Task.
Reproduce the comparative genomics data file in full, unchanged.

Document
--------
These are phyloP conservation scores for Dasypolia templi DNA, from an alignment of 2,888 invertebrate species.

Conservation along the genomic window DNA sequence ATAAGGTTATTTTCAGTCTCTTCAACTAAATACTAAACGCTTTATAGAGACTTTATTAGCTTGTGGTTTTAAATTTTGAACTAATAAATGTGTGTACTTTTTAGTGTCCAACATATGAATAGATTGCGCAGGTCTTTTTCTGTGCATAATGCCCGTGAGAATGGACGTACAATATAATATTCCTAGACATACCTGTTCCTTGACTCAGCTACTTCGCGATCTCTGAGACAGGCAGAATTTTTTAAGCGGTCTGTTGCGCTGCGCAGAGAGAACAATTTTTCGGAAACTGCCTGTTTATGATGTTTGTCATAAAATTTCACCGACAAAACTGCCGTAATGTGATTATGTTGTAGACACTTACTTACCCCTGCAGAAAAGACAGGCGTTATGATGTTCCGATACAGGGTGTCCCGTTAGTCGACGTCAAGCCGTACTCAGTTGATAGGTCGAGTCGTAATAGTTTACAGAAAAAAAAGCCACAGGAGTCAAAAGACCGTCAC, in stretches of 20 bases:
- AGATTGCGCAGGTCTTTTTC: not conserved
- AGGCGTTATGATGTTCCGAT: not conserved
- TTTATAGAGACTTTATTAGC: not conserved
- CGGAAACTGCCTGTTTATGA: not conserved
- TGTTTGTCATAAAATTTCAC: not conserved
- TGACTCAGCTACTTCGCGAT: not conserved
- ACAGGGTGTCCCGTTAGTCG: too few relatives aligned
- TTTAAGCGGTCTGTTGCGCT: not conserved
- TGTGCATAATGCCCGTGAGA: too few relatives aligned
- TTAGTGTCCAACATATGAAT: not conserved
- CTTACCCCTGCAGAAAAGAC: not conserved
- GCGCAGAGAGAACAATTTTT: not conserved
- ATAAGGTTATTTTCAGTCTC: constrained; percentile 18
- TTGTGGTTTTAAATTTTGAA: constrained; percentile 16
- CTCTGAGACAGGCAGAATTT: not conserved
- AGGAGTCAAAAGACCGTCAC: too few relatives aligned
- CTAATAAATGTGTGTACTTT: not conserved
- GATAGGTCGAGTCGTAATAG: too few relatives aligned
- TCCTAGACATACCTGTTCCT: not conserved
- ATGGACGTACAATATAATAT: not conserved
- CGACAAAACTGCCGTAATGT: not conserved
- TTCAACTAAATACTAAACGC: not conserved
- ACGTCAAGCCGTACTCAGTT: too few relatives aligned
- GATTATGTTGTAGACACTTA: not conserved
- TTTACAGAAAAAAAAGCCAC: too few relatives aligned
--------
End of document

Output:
These are phyloP conservation scores for Dasypolia templi DNA, from an alignment of 2,888 invertebrate species.

Conservation along the genomic window DNA sequence ATAAGGTTATTTTCAGTCTCTTCAACTAAATACTAAACGCTTTATAGAGACTTTATTAGCTTGTGGTTTTAAATTTTGAACTAATAAATGTGTGTACTTTTTAGTGTCCAACATATGAATAGATTGCGCAGGTCTTTTTCTGTGCATAATGCCCGTGAGAATGGACGTACAATATAATATTCCTAGACATACCTGTTCCTTGACTCAGCTACTTCGCGATCTCTGAGACAGGCAGAATTTTTTAAGCGGTCTGTTGCGCTGCGCAGAGAGAACAATTTTTCGGAAACTGCCTGTTTATGATGTTTGTCATAAAATTTCACCGACAAAACTGCCGTAATGTGATTATGTTGTAGACACTTACTTACCCCTGCAGAAAAGACAGGCGTTATGATGTTCCGATACAGGGTGTCCCGTTAGTCGACGTCAAGCCGTACTCAGTTGATAGGTCGAGTCGTAATAGTTTACAGAAAAAAAAGCCACAGGAGTCAAAAGACCGTCAC, in stretches of 20 bases:
- AGATTGCGCAGGTCTTTTTC: not conserved
- AGGCGTTATGATGTTCCGAT: not conserved
- TTTATAGAGACTTTATTAGC: not conserved
- CGGAAACTGCCTGTTTATGA: not conserved
- TGTTTGTCATAAAATTTCAC: not conserved
- TGACTCAGCTACTTCGCGAT: not conserved
- ACAGGGTGTCCCGTTAGTCG: too few relatives aligned
- TTTAAGCGGTCTGTTGCGCT: not conserved
- TGTGCATAATGCCCGTGAGA: too few relatives aligned
- TTAGTGTCCAACATATGAAT: not conserved
- CTTACCCCTGCAGAAAAGAC: not conserved
- GCGCAGAGAGAACAATTTTT: not conserved
- ATAAGGTTATTTTCAGTCTC: constrained; percentile 18
- TTGTGGTTTTAAATTTTGAA: constrained; percentile 16
- CTCTGAGACAGGCAGAATTT: not conserved
- AGGAGTCAAAAGACCGTCAC: too few relatives aligned
- CTAATAAATGTGTGTACTTT: not conserved
- GATAGGTCGAGTCGTAATAG: too few relatives aligned
- TCCTAGACATACCTGTTCCT: not conserved
- ATGGACGTACAATATAATAT: not conserved
- CGACAAAACTGCCGTAATGT: not conserved
- TTCAACTAAATACTAAACGC: not conserved
- ACGTCAAGCCGTACTCAGTT: too few relatives aligned
- GATTATGTTGTAGACACTTA: not conserved
- TTTACAGAAAAAAAAGCCAC: too few relatives aligned